Accuracy in Media

Sen. Bernie Sanders (I-Vt.) tripled down on his praise for Cuban communist leader Fidel Castro in Tuesday’s Democratic Party primary debate in South Carolina. At the debate, he praised Castro’s literacy programs in Cuba and his primary opponents blasted him for his lack of awareness and lack of apology. But the media again missed a prime opportunity to correct Sanders’ comment and provide important context and details about Castro’s program.

Sanders told “60 Minutes” this week that although Castro was an authoritarian leader, “it’s unfair to simply say everything is bad.” He added, “When Fidel Castro came into office, you know what he did? He had a massive literacy program. Is that a bad thing? Even though Fidel Castro did it?” Lawmakers from both major political parties condemned his comments and yet he did not retract his praise of Castro.

In last night’s debate, Sanders defended his comments by citing former President Barack Obama. He said, “What Barack Obama said is they [Cuba] made great progress on education and health care. That was Barack Obama.” He continued, “Occasionally, it might be a good idea to be honest about American foreign policy, and that includes the fact that America has overthrown governments all over the world in Chile, in Guatemala, in Iran, and when dictatorships, whether the Chinese or the Cubans, do something good, you acknowledge that, but you don’t have to trade love letters with them.”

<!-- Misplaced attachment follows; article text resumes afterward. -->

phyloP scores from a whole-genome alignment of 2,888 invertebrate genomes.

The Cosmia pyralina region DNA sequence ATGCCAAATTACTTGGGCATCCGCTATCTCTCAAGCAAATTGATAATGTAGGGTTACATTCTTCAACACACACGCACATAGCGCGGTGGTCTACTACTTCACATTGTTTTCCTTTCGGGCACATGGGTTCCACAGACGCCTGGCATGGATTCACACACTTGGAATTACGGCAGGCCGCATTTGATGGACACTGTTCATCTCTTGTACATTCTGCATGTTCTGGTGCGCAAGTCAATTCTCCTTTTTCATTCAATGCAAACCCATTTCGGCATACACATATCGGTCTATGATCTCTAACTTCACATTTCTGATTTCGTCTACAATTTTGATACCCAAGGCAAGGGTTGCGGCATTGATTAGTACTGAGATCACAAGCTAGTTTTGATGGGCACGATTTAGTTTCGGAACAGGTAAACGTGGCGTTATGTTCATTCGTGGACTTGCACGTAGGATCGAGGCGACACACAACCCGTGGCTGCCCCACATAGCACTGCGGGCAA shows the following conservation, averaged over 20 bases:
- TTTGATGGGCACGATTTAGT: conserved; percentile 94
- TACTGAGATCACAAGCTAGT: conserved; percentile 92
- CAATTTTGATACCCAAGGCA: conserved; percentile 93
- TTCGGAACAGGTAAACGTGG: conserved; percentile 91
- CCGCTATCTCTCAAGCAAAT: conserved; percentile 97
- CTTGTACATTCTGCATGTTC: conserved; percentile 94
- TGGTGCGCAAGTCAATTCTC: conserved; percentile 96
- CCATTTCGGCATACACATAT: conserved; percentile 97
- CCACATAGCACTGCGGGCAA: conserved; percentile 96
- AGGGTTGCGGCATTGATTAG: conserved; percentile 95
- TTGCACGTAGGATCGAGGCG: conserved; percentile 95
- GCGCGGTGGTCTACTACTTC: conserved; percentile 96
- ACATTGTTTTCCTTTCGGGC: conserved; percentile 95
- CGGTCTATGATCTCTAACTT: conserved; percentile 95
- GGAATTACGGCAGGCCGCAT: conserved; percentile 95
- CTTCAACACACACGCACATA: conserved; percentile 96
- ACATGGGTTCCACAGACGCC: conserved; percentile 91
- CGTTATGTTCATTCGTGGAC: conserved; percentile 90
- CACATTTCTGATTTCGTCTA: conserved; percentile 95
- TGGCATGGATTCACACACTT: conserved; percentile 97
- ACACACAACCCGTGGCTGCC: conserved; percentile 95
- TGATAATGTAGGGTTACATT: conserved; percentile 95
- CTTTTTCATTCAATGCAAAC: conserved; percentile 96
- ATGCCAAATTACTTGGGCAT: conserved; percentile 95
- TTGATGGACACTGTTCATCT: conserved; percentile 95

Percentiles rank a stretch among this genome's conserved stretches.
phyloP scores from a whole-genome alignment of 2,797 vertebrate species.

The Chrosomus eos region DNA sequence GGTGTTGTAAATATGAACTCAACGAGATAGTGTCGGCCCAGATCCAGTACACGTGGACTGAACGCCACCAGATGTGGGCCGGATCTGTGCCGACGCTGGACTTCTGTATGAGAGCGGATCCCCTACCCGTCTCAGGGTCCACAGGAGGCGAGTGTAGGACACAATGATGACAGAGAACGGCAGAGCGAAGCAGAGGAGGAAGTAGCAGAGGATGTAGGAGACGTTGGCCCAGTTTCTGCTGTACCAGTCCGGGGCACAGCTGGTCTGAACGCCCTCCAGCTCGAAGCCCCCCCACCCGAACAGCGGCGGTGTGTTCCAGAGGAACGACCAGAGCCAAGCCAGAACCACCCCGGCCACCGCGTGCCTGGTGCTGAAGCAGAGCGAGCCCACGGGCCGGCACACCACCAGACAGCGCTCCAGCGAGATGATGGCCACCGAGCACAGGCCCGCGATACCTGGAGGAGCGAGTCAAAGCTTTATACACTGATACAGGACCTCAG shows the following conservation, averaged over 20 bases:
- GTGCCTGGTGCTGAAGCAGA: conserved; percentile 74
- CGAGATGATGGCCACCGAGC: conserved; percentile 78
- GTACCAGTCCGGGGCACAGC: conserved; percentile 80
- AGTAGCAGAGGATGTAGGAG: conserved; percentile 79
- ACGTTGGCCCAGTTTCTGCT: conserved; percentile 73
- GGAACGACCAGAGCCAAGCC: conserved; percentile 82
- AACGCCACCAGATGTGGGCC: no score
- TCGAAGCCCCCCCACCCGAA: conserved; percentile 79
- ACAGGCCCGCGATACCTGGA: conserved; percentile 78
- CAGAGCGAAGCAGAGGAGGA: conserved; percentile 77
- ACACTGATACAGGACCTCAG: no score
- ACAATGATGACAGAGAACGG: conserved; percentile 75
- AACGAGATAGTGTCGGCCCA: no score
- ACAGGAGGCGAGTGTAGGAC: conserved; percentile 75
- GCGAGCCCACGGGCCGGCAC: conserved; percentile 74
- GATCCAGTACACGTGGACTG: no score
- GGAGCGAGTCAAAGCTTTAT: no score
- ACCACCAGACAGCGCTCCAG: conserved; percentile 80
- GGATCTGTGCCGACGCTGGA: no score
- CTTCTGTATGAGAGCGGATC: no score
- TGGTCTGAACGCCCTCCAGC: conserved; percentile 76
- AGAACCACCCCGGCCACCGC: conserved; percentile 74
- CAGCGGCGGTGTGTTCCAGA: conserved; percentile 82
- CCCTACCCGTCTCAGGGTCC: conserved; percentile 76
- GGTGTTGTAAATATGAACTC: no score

Former vice president Joe Biden, who served with Obama, fired back and said that Obama “did not in any way suggest that there was anything positive about the Cuban government.”

Sanders’ main argument was that people should separate the good from the bad under dictatorships and authoritarian regimes. He said that he could praise Cuba’s government for providing health care and literacy to its citizens, but also could condemn its human rights abuses. However, Sanders failed to acknowledge that authoritarian regimes’ abuses potentially outweigh any positives or benefits from authoritarian rule. The media allowed him to defend his pro-Castro comments without having to clarify why he could selectively praise the good but not the bad from Castro’s Cuban communist regime.

Castro’s literacy programs did increase Cuban literacy over time. A United Nations report found that illiteracy rates fell from 23.6 percent in 1959 to 3.9 percent in 1961. In two years, Cuban illiteracy went down by 19.7 percent. However, Sanders and the media did not acknowledge the details of the literacy program. Castro’s program involved handing out pro-Castro and pro-communist propaganda, with lessons such as “Fidel is our Leader” and other materials that “came with a blunt political message.”

Therefore, by praising Castro’s literacy program, Sanders could have implied that he endorsed government propaganda’s involvement in government-run literacy programs. The mainstream media never clarified this potential implication and neither did any moderators at the South Carolina debate follow up on this specific point.

The media missed a clear-cut opportunity to correct the record, failed to provide additional context and information to the public, and allowed Sanders to spin his pro-Castro comment how he wanted to without a rebuttal.

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